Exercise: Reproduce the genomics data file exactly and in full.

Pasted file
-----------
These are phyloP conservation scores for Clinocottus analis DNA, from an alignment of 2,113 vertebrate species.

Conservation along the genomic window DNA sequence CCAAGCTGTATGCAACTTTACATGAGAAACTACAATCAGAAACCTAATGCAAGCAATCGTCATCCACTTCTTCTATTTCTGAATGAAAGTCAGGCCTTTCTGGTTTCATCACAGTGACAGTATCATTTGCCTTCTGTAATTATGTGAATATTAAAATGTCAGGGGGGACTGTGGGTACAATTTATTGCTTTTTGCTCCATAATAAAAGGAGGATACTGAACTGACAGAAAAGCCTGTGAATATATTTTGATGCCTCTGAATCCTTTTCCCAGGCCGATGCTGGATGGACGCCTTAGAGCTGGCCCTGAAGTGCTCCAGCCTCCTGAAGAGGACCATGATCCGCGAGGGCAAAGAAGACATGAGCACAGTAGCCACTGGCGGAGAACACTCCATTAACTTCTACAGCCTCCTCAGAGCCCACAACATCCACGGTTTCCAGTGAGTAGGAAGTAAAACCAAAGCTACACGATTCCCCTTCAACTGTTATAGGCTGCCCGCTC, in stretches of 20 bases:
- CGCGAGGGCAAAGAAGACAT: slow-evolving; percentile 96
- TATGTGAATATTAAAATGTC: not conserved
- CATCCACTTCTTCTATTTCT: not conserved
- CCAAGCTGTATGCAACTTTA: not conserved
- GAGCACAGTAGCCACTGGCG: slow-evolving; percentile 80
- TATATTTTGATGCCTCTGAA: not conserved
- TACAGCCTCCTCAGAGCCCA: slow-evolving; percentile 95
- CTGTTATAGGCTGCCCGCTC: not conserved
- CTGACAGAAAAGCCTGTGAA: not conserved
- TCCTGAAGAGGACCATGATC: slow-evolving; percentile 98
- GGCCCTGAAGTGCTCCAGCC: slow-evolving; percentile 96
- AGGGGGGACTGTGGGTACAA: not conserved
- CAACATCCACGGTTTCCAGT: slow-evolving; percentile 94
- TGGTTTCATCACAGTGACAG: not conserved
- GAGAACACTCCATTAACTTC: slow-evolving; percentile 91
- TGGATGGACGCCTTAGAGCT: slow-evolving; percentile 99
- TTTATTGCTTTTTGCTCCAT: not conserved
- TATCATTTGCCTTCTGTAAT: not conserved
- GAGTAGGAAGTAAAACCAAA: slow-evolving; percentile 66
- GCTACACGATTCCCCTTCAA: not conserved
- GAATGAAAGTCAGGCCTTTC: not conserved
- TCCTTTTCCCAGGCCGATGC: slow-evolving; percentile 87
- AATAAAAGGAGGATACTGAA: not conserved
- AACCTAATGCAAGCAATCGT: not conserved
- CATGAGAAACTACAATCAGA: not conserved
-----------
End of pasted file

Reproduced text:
These are phyloP conservation scores for Clinocottus analis DNA, from an alignment of 2,113 vertebrate species.

Conservation along the genomic window DNA sequence CCAAGCTGTATGCAACTTTACATGAGAAACTACAATCAGAAACCTAATGCAAGCAATCGTCATCCACTTCTTCTATTTCTGAATGAAAGTCAGGCCTTTCTGGTTTCATCACAGTGACAGTATCATTTGCCTTCTGTAATTATGTGAATATTAAAATGTCAGGGGGGACTGTGGGTACAATTTATTGCTTTTTGCTCCATAATAAAAGGAGGATACTGAACTGACAGAAAAGCCTGTGAATATATTTTGATGCCTCTGAATCCTTTTCCCAGGCCGATGCTGGATGGACGCCTTAGAGCTGGCCCTGAAGTGCTCCAGCCTCCTGAAGAGGACCATGATCCGCGAGGGCAAAGAAGACATGAGCACAGTAGCCACTGGCGGAGAACACTCCATTAACTTCTACAGCCTCCTCAGAGCCCACAACATCCACGGTTTCCAGTGAGTAGGAAGTAAAACCAAAGCTACACGATTCCCCTTCAACTGTTATAGGCTGCCCGCTC, in stretches of 20 bases:
- CGCGAGGGCAAAGAAGACAT: slow-evolving; percentile 96
- TATGTGAATATTAAAATGTC: not conserved
- CATCCACTTCTTCTATTTCT: not conserved
- CCAAGCTGTATGCAACTTTA: not conserved
- GAGCACAGTAGCCACTGGCG: slow-evolving; percentile 80
- TATATTTTGATGCCTCTGAA: not conserved
- TACAGCCTCCTCAGAGCCCA: slow-evolving; percentile 95
- CTGTTATAGGCTGCCCGCTC: not conserved
- CTGACAGAAAAGCCTGTGAA: not conserved
- TCCTGAAGAGGACCATGATC: slow-evolving; percentile 98
- GGCCCTGAAGTGCTCCAGCC: slow-evolving; percentile 96
- AGGGGGGACTGTGGGTACAA: not conserved
- CAACATCCACGGTTTCCAGT: slow-evolving; percentile 94
- TGGTTTCATCACAGTGACAG: not conserved
- GAGAACACTCCATTAACTTC: slow-evolving; percentile 91
- TGGATGGACGCCTTAGAGCT: slow-evolving; percentile 99
- TTTATTGCTTTTTGCTCCAT: not conserved
- TATCATTTGCCTTCTGTAAT: not conserved
- GAGTAGGAAGTAAAACCAAA: slow-evolving; percentile 66
- GCTACACGATTCCCCTTCAA: not conserved
- GAATGAAAGTCAGGCCTTTC: not conserved
- TCCTTTTCCCAGGCCGATGC: slow-evolving; percentile 87
- AATAAAAGGAGGATACTGAA: not conserved
- AACCTAATGCAAGCAATCGT: not conserved
- CATGAGAAACTACAATCAGA: not conserved